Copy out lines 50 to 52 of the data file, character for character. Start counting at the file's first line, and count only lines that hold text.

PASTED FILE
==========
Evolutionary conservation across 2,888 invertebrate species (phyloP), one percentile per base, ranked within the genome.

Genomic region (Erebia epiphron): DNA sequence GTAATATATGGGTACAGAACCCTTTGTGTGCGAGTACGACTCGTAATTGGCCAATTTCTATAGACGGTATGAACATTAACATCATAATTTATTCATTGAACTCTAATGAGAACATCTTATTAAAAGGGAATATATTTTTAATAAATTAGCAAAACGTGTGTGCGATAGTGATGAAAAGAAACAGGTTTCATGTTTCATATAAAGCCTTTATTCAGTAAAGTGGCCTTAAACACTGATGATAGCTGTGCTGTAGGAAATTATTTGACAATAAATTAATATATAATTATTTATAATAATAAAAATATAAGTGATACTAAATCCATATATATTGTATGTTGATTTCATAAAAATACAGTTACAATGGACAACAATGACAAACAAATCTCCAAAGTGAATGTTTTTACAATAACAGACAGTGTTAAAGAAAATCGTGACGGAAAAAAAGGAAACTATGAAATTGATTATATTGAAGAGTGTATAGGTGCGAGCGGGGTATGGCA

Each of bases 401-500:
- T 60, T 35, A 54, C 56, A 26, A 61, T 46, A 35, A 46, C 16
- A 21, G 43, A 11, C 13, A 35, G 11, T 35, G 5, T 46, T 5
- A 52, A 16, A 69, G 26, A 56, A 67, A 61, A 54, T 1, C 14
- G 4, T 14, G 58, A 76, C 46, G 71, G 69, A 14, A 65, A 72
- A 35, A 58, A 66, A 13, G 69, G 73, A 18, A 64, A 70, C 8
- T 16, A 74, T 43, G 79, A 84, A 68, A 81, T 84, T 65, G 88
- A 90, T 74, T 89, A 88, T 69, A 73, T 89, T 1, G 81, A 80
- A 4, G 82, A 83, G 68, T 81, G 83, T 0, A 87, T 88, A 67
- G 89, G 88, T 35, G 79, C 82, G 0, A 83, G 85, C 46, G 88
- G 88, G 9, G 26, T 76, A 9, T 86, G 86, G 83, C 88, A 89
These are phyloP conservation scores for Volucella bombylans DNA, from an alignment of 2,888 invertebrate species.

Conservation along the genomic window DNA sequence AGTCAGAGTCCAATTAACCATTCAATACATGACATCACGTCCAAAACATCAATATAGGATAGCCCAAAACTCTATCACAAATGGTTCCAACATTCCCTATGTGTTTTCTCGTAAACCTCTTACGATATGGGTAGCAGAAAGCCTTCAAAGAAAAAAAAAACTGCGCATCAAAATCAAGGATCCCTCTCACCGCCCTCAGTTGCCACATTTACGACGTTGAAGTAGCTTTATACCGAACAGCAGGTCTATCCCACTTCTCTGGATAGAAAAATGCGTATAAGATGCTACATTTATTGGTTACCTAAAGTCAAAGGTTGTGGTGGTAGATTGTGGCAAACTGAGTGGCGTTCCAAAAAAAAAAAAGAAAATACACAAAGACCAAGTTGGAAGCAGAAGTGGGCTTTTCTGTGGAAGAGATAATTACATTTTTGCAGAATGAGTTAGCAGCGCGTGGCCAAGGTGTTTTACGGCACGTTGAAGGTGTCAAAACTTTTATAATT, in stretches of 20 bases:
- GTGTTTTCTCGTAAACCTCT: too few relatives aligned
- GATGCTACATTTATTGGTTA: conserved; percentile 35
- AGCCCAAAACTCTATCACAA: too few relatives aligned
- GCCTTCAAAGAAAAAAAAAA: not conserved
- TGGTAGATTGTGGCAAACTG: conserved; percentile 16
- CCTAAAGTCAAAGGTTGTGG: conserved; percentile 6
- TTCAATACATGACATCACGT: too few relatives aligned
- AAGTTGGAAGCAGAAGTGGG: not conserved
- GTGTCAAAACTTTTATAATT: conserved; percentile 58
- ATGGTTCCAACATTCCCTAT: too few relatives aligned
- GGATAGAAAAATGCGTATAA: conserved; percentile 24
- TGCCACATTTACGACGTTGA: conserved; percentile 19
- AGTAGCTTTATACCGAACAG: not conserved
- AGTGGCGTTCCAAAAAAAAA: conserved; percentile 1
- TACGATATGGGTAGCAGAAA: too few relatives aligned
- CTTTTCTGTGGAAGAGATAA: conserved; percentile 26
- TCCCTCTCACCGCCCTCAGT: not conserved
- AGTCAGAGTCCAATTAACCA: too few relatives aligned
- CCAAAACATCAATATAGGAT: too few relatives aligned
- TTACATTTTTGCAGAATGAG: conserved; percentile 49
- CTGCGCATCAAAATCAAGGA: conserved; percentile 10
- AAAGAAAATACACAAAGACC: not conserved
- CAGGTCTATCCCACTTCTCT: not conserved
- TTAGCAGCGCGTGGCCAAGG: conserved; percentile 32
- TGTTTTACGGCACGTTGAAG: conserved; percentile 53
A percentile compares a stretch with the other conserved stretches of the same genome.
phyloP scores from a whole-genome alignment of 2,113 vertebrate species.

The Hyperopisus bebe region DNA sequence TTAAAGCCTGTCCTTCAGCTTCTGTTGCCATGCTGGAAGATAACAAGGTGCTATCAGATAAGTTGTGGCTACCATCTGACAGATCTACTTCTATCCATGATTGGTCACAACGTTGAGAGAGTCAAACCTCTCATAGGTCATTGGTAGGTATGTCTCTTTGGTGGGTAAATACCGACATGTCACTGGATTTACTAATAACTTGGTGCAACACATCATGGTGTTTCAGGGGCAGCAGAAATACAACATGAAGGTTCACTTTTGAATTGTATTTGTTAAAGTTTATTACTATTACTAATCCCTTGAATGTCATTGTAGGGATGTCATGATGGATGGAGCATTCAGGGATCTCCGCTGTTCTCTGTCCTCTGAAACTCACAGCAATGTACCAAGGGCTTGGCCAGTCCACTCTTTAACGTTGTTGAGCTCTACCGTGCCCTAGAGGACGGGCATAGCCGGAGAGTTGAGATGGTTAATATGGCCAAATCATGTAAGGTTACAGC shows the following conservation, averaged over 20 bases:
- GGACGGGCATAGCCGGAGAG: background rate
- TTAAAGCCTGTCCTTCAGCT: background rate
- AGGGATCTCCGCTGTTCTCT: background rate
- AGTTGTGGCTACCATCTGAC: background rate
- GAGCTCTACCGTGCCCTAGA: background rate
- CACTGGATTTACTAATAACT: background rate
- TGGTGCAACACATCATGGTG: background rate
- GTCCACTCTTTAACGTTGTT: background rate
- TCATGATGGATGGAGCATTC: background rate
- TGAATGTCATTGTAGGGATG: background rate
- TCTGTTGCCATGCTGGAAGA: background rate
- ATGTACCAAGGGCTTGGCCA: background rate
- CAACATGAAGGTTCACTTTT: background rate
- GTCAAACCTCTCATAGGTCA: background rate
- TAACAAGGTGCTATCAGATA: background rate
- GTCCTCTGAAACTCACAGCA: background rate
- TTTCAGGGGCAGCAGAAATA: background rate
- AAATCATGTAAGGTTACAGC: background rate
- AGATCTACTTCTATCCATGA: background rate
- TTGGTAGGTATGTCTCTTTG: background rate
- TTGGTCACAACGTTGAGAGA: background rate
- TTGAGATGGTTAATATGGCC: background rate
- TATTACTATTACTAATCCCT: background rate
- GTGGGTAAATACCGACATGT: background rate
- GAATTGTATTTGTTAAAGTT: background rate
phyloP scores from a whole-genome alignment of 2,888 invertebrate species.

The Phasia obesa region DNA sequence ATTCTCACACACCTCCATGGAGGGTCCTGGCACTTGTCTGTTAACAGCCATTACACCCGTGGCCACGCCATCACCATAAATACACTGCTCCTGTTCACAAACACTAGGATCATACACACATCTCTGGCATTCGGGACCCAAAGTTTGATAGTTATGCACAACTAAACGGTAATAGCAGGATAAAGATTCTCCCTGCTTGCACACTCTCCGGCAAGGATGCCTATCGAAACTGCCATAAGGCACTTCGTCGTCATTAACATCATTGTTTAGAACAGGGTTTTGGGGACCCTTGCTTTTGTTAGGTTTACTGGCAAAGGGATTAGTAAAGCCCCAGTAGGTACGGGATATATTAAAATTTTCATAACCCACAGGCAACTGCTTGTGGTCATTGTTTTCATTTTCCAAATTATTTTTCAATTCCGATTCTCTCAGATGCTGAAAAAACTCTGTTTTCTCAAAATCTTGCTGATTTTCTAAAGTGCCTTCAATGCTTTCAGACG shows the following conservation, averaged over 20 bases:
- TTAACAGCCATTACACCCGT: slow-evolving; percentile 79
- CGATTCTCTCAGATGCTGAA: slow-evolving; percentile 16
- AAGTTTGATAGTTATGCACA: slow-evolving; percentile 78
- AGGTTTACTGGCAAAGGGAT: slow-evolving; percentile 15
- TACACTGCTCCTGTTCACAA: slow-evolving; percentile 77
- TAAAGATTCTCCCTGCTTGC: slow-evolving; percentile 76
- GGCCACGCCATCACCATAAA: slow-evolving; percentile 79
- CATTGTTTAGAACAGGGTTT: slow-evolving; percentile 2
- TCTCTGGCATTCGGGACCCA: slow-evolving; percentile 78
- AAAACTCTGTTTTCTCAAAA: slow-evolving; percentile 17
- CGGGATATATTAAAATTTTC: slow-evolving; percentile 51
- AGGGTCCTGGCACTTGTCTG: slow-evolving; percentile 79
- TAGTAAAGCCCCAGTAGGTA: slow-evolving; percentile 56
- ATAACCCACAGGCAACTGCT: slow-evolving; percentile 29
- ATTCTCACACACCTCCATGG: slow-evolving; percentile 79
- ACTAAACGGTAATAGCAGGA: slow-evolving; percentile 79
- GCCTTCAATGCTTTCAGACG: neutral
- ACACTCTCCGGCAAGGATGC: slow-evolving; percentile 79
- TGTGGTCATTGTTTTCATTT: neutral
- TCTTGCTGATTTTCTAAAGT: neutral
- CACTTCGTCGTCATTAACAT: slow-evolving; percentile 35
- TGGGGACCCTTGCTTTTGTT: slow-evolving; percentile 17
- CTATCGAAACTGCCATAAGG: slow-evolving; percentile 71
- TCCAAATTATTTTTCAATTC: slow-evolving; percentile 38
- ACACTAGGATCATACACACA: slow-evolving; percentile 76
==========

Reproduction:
- TGGTGCAACACATCATGGTG: background rate
- GTCCACTCTTTAACGTTGTT: background rate
- TCATGATGGATGGAGCATTC: background rate